Kids today can spend hours on Reddit or elsewhere to demystify all manner of unexplained phenomena. Comparatively speaking - growing up in the pre-internet ‘80s - the world still held a certain type of mystique. Our exposure to the unknown consisted of intermittent network TV specials about topics such as the Bermuda Triangle or the Loch Ness Monster. As such, our imaginations often ran wild in regard mysteries of this strange planet.
Around age 11, I became a skeptic, leaving behind my fascination with the unexplained. I doubted everything from Bigfoot to God. There simply was no such thing as aliens, Santa Claus, or an afterlife where the streets are gold and you aren’t sad anymore about your dead pets.
Having this newfound perspective, I wanted to validate it with someone who’d been around the sun a few times and had a validated opinion. That person was my dad.
To get a sense of my father as a person, it’s important to understand that he’s not a storyteller. He’s incapable of bullshit. Watching a movie with him is an exercise in frustration because he retains no detail, plot, or characters the moment the credits appear. As such, I trusted he would answer my questions honestly because he was incapable of spinning a yarn. I don’t have many clear memories from around this age, but the following tale has stuck with me through the fog of time.
I remember one day he was in the living room of our old house, throwing a log into the fire.
“Dad,” I asked, “have you ever seen a ghost?”
He threw another log into the fire without looking in my direction. “Yep, sure have,” he answered without hesitation.
That was not the answer I had expected and was naturally shocked. When he did turn around, he immediately saw it on my face. I sat on the floor near the fireplace as he pulled up a stool. For the one and only time in our relationship, it was story time.
In the early ‘70s, my eighteen-year-old father was a bricklayer working with his brother’s construction crew. They’d been hired for a job to build a small house on a large plot of land in Madison, Kentucky. Driving in, my father was struck by how thick with trees the forest was. They brought camping gear with them to stay on-site since it was so remote.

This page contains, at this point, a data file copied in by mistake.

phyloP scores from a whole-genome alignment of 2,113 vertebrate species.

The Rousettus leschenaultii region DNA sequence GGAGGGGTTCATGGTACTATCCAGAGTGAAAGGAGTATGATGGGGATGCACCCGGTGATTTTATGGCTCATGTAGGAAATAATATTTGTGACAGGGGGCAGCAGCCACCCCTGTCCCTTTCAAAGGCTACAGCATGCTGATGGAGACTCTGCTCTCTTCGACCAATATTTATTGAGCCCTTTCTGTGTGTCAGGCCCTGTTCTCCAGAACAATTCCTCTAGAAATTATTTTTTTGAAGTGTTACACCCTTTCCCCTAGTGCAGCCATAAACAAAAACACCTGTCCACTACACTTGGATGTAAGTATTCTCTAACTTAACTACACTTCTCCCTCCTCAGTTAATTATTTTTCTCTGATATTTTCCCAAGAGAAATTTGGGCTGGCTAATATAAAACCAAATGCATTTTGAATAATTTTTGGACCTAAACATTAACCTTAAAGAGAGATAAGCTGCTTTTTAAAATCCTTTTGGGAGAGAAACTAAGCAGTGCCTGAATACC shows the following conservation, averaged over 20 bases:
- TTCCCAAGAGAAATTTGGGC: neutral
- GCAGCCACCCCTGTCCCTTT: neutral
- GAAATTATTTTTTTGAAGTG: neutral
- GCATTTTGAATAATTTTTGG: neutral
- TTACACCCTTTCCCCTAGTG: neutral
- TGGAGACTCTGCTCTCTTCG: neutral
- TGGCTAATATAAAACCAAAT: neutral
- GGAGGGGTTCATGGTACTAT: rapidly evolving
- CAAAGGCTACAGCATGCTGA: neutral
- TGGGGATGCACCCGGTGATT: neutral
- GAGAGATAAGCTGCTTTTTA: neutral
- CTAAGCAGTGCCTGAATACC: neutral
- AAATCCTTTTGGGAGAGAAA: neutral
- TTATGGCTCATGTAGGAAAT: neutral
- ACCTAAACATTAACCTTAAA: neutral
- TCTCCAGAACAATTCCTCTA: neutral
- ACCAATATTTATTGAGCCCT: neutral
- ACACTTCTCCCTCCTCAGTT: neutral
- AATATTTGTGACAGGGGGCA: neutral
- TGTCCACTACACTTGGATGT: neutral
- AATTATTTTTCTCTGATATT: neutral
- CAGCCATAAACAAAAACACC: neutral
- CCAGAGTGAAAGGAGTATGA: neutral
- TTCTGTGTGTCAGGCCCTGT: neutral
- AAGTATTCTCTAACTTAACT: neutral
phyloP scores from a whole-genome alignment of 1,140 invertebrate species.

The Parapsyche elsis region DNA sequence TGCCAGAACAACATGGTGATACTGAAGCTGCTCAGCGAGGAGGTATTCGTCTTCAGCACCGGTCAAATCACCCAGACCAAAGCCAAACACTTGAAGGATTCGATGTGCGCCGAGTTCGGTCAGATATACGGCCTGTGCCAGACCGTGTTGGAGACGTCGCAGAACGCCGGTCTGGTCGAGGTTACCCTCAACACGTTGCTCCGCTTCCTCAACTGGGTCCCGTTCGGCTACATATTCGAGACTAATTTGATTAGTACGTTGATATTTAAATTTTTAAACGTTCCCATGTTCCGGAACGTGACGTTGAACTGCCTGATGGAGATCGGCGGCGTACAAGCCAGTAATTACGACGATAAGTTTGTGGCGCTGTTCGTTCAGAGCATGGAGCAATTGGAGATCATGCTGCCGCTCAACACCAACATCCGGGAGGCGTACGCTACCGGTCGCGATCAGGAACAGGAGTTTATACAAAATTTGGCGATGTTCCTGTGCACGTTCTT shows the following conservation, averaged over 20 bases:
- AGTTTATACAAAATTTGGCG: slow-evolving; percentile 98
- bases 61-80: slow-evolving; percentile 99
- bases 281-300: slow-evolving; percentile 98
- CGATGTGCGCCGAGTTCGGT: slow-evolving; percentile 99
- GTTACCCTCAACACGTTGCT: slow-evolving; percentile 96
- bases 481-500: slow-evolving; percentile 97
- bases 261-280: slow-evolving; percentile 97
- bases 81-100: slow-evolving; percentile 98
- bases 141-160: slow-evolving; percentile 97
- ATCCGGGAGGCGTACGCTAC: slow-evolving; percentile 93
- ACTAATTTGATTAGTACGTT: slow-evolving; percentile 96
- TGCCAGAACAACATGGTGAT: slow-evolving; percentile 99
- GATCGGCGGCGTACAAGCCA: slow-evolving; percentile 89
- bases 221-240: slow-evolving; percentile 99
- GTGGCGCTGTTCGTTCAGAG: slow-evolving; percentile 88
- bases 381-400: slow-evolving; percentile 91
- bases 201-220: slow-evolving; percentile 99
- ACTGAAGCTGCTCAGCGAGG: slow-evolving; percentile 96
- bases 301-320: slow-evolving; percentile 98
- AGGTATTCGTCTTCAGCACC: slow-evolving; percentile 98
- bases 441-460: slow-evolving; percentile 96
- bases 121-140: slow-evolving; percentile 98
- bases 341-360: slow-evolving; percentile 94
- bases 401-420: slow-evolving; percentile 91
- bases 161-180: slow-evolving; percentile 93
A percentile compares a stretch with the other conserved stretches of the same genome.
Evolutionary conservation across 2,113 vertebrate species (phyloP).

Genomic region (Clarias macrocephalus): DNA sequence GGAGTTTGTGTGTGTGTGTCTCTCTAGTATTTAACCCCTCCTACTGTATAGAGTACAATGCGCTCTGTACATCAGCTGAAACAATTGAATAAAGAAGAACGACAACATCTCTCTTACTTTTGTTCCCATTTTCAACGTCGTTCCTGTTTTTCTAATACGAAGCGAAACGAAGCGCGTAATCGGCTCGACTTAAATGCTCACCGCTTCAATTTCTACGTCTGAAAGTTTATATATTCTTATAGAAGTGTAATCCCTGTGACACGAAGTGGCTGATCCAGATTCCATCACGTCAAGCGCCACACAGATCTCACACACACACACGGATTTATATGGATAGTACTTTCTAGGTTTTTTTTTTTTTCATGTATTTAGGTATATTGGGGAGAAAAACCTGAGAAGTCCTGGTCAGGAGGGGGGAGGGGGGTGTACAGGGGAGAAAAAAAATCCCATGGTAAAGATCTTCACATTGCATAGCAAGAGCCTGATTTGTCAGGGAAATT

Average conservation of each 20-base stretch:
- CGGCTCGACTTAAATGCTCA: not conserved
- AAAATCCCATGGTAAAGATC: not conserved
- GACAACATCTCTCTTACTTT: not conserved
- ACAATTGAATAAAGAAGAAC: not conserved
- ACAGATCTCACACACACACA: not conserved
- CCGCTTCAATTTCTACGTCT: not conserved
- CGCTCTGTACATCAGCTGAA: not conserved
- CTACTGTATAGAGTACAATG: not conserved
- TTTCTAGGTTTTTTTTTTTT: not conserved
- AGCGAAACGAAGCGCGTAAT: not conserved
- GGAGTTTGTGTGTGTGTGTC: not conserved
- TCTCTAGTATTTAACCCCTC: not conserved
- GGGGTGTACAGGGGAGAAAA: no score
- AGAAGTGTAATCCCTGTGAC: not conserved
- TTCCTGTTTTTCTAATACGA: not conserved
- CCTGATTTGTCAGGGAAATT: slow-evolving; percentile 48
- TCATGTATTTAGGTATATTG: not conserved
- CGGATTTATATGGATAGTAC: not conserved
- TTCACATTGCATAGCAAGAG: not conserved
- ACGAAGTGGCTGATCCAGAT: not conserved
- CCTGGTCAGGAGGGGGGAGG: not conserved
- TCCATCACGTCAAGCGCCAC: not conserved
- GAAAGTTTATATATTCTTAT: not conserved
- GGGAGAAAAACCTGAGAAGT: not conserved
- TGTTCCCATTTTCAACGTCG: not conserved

That was as much of a scene as he was able to set. Again, not much of a storyteller, my dad. The story did get more interesting when he told me sleeping in the tent on the first night, he was awoken by a shotgun blast. He peeped his head outside the flap and saw his brother and a couple of the other workers. “Get back in the tent, Eddie!” His brother shouted. After a while, he went back to sleep.
The next day, he asked his brother what the hell all the commotion was about, but he had nothing to say. In my whole life, I think I can count on one hand the number of words I’ve heard my uncle utter, so this made sense. Dad brushed it off thinking maybe they were shooting at a coyote or something of the like.
On the second night, dad had not so much as settled in his sleeping bag when he heard a strange, blood-curdling noise. Not content to stay in the tent this time, he crawled out to investigate. There again were his brother and another man, firing off a shotgun into the distance. It was then that he saw it. An eerie white light pulsed about ten feet away from them. It hovered, the shots having no effect. As it neared them, the men backed away in fear. My dad stood frozen, unable to square what he was seeing. It was in the shape of a man, but featureless, he described. Eventually, as if it grew bored, it faded back into the night.
My dad and his brother continued work on the house for another month but didn’t see the light again. They never discussed the incident amongst themselves.
When I pressed my dad for more details, he told me he had heard a story about an inn for travelers in that area. The owner supposedly murdered anyone who stayed at the inn and would sell their horses. He figured the bodies had been dumped there and maybe that’s what caused what he saw, but he really didn’t know.
I could tell my dad didn’t quite know what to make of it, having witnessed something he couldn’t explain. Rather than obsess over figuring out what was what, he just decided that ghosts probably were real and went on with his life.
Hearing his story was difficult for me to process. I went from not believing in ghosts or aliens to fearing ever confronting them. I lived for years in Savannah, Georgia - one of the most haunted towns in America. While I was surrounded by ghost stories constantly, I never witnessed anything out of the ordinary - and for that I’m thankful. I’d rather keep my head blissfully in the sand and not have to rationalize that which does not make scientific sense.
Recalling my dad’s story many years later (post-internet), I decided to research his story for myself. Similar reports of white light rising from the ground, sometimes in the shape of an orb - are prominent in Eastern Kentucky. I’m in no hurry to visit.